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STARRING: Naomi Watts, Laura Harring, Justin Theroux

DIRECTOR: David Lynch

RUNNING TIME: 147 minutes

RATING: R for nudity, sex and violence

THE LOWDOWN: Surreal comic film noir about terror in L. A.

A black limo slowly travels up "Mulholland Drive." Its headlights are the only thing illuminating the inky night. In the front seat, a fellow is just about to murder the beautiful woman in the back when the whole thing is foiled by a gruesome car wreck.

She escapes. With terror, she looks over the magic carpet of lights that is the night view of Los Angeles from up on Mulholland. She descends down into the night with nothing but her spangly black cocktail dress and high heels. On the 7200 block of Sunset Boulevard, she finds a house about to be vacated by a long-retired film actress. She steals in and hides out.

David Lynch's "Mulholland Drive" is haunting. To me. It's also hilarious, mesmerizing, erotic, terrifying, mystifying and extaordinarily beautiful in a dreamlike way. Again - to me. It's a loving film noir vision of the place where all the Hollywoods collide - old Hollywood, new Hollywood and the real Hollywood, which is a civic district marked by sordidness and decay.

To many, it will be exasperating, confounding and little else. Those who saw nothing but annoyance and confusion in Lynch's "Blue Velvet" or the near-miraculous first season of "Twin Peaks" on TV won't see anything different in "Mulholland Drive." Those who never miss anything by Lynch may well find it the most beautiful and powerful cinematic dream he's had since "Blue Velvet," that harrowing and funny nightmare about the surrealism that resides in what William H. Gass once called "the heart of the heart of the country." No one will "get" all of it. Lynch isn't going to help you, either. The most memorable and tantalizing - and perplexing - scene takes place in a bizarre Spanish-language nightspot called the Club Silencio where "no hay banda" (there's no band). So all the music is pre-recorded. A lip-synched singer (Rebekah Del Rio) comes out and does an a cappella version of Roy Orbison's "Crying" in Spanish. She looks a little bit like Marie Osmond, but there's nothing vaguely ironic about the way she's singing "Llorando." It's from the lower depths of her heart.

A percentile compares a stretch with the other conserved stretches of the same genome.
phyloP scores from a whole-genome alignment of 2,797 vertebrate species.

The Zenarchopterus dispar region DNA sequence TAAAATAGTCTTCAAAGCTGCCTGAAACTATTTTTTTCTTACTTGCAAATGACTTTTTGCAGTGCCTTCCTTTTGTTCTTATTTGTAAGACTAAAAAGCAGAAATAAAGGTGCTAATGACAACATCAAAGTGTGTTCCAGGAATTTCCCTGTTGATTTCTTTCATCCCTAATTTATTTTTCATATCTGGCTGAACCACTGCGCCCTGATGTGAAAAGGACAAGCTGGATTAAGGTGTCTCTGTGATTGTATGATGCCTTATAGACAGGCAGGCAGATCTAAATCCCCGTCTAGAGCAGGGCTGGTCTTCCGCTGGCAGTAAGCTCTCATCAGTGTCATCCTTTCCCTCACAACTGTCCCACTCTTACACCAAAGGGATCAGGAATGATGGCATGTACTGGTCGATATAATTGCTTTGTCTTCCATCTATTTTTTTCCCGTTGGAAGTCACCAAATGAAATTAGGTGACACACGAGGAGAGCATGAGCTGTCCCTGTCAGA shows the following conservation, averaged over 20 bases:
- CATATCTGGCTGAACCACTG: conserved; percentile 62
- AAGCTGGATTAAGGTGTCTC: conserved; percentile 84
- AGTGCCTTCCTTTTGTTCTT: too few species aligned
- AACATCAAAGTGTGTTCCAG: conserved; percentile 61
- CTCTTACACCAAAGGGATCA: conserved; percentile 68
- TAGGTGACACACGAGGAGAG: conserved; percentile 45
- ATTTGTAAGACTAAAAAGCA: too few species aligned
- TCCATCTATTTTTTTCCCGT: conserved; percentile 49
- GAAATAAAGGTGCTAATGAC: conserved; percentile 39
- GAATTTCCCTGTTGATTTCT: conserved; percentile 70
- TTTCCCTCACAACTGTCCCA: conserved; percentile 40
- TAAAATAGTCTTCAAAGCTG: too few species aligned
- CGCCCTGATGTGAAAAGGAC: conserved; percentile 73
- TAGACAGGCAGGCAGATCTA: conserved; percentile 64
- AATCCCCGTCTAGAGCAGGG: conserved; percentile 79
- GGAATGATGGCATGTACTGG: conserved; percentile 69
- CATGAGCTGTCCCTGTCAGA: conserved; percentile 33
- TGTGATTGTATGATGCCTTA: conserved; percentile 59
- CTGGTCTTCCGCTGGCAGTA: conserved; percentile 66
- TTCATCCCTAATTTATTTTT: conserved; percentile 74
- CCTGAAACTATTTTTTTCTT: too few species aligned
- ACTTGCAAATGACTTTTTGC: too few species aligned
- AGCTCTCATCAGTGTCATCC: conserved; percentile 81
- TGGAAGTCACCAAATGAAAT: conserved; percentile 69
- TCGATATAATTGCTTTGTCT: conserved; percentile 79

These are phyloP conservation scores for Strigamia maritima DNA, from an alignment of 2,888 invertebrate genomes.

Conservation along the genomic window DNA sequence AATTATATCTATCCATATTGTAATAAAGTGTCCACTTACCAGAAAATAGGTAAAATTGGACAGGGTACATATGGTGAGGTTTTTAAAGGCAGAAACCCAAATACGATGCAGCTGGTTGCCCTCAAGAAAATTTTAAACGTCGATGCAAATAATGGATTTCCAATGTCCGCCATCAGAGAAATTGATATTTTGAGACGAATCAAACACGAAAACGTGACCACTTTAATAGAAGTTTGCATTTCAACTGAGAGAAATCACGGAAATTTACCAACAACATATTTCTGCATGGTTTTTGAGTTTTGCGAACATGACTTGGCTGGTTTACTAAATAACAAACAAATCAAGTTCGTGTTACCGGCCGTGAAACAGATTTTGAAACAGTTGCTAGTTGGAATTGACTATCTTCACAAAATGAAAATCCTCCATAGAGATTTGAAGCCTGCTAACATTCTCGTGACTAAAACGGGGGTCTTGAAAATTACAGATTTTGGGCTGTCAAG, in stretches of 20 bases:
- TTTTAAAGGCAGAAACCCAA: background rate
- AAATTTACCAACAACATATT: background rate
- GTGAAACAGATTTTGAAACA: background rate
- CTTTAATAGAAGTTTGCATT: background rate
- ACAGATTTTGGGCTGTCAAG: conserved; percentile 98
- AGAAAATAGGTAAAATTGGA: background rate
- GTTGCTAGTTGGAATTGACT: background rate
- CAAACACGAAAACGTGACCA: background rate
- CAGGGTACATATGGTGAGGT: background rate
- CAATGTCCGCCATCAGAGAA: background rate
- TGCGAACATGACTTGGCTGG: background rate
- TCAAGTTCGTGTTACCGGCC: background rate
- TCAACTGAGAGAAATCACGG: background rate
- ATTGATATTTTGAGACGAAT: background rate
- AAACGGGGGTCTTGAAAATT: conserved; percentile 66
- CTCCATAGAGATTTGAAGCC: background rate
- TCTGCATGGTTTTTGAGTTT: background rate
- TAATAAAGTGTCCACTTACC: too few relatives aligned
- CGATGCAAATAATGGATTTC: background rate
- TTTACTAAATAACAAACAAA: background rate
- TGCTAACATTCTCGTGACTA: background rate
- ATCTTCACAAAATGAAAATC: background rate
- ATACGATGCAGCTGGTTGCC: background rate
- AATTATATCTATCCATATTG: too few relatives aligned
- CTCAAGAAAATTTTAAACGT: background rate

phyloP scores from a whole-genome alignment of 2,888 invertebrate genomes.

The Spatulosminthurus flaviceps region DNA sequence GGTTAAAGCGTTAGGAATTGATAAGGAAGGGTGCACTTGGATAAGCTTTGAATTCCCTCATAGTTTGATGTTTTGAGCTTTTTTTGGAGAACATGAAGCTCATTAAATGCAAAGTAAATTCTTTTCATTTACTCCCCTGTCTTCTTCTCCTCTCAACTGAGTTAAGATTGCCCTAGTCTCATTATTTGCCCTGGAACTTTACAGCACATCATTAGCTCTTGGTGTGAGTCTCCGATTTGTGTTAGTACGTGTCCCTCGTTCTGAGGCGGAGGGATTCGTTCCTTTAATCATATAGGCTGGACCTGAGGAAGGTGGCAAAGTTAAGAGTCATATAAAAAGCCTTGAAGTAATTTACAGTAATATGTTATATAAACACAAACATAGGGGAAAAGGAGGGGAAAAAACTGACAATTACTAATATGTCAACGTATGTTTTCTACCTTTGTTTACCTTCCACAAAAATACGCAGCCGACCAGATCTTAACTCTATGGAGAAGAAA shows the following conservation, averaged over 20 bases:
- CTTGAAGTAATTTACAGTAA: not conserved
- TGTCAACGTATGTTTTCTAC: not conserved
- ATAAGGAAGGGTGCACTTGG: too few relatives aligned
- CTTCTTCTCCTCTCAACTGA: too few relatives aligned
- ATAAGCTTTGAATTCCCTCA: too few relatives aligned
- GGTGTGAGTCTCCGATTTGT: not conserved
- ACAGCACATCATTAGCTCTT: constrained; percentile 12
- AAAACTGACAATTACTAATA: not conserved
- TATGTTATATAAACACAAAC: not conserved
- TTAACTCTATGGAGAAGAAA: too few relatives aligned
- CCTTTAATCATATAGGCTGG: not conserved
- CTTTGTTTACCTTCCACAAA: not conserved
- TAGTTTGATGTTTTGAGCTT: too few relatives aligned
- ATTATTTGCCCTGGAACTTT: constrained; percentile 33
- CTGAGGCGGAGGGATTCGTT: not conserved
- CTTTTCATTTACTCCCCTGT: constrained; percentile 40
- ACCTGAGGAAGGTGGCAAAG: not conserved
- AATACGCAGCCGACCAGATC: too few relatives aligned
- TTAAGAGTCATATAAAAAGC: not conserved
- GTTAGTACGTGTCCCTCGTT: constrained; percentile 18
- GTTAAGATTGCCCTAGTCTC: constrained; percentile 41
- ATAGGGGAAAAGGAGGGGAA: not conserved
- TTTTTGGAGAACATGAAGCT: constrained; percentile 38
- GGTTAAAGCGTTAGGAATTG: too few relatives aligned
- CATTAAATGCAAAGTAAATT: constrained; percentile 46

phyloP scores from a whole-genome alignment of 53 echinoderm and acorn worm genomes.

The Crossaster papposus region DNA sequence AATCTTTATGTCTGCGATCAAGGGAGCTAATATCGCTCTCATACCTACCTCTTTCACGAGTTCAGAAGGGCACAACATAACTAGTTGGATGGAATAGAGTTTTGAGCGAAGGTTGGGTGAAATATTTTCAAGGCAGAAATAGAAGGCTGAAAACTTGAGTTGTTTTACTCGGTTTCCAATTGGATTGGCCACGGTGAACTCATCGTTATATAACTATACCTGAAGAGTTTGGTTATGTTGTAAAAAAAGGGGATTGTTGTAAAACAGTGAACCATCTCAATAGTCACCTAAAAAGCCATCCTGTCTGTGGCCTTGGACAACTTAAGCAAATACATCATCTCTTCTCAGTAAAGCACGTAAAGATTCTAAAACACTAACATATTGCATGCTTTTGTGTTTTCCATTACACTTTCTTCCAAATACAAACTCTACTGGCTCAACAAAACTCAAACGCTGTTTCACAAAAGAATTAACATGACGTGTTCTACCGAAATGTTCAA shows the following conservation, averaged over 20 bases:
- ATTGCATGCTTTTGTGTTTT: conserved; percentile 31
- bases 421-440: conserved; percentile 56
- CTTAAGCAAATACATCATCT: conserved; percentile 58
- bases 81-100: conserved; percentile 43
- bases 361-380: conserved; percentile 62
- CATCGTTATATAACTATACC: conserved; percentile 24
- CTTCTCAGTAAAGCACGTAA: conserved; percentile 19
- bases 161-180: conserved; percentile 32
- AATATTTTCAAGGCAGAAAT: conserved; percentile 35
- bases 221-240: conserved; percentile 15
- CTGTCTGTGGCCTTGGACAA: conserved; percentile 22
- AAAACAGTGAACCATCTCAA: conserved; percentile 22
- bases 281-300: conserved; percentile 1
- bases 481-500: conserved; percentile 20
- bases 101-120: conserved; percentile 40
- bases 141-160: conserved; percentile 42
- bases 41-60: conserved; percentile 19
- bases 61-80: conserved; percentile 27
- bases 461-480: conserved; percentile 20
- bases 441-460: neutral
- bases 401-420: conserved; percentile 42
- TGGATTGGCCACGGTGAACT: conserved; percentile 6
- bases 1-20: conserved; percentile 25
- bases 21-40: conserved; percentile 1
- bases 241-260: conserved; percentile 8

In an interview, I asked about the Club Silencio. It is, I said, a magnificent metaphor for something, but what? Lynch smiled sweetly and said, "I never answer questions like that." You're on your own. He does the dreaming and puts it on film. You do the interpreting. (Or not.)

There is another stunning, far simpler, scene in the movie. The heroine is a hopelessly dewy and innocent aspiring actress. It's her beloved aunt who had cleared out of the house on Sunset, the one where the mysterious and beautiful raven-haired woman has taken up secret residence (it turns out the whole trauma has given her amnesia). The two innocents - one seemingly truly innocent, the other well-used but innocent by circumstance - become friends in this sinister world. Later, they're lovers. When the aspiring actress finally gets an audition arranged by her aunt, she practices her lines in the kitchen. The lines in her audition scene seem terrible, and she isn't much better. When the gets to the audition and actually does them with a narcissistic, has-been matinee idol (played by Chad Everett) she gives each line an insinuating sexual spin, and suddenly this awful dialogue has been transformed into something riveting, electrifying and disturbing.

The meaning of "Mulholland Drive" is somewhere in those two scenes - that out of the hopeless squalor and phoniness of itself, Hollywood has always created something magnificent that haunts the dreams of the world.

The casting of the movie is remarkable. For his big parts, Lynch has little-known young actors who are almost generic - Naomi Watts as the sweet newcomer, Laura Elena Harring as the knockout, been-around amnesiac, Justin Theroux (looking like Charlie Sheen) as a self-absorbed young filmmaker who carries his 7-iron everywhere until he has the worst day of his life.

As the presence of Cyrus and Everett suggests, around the edges, this cast is a wry delight, a sort of parody of a "Love Boat" cast. Hollywood venerable Ann Miller - formerly tops in taps - plays the young thing's landlady and protector: "Just call me Coco."

There are howlingly funny bits and whole scenes here. And there is hair-raising violence, too. One scene - a badly botched murder - manages to be both. (Lynch got there long before the Coen brothers or Quentin Tarantino.)

The film was made by Lynch in the hope that it would be the pilot of an ABC miniseries a la "Twin Peaks." ABC's reaction was something on the order of "surely you jest." What I will always find mystifying is why that wasn't their reaction to "Twin Peaks" in the first place. (Thank heaven it wasn't.)

The ending of the film, to be frank, is bad and depressingly close to "only a dream" cliche. But maybe there's some Lynchian joke in that, too.

More significant, I think, is this: You don't have to understand what's going on in this blue velvet dream to spend the next few weeks talking about it - or to be replaying parts of it in your head for years to come.


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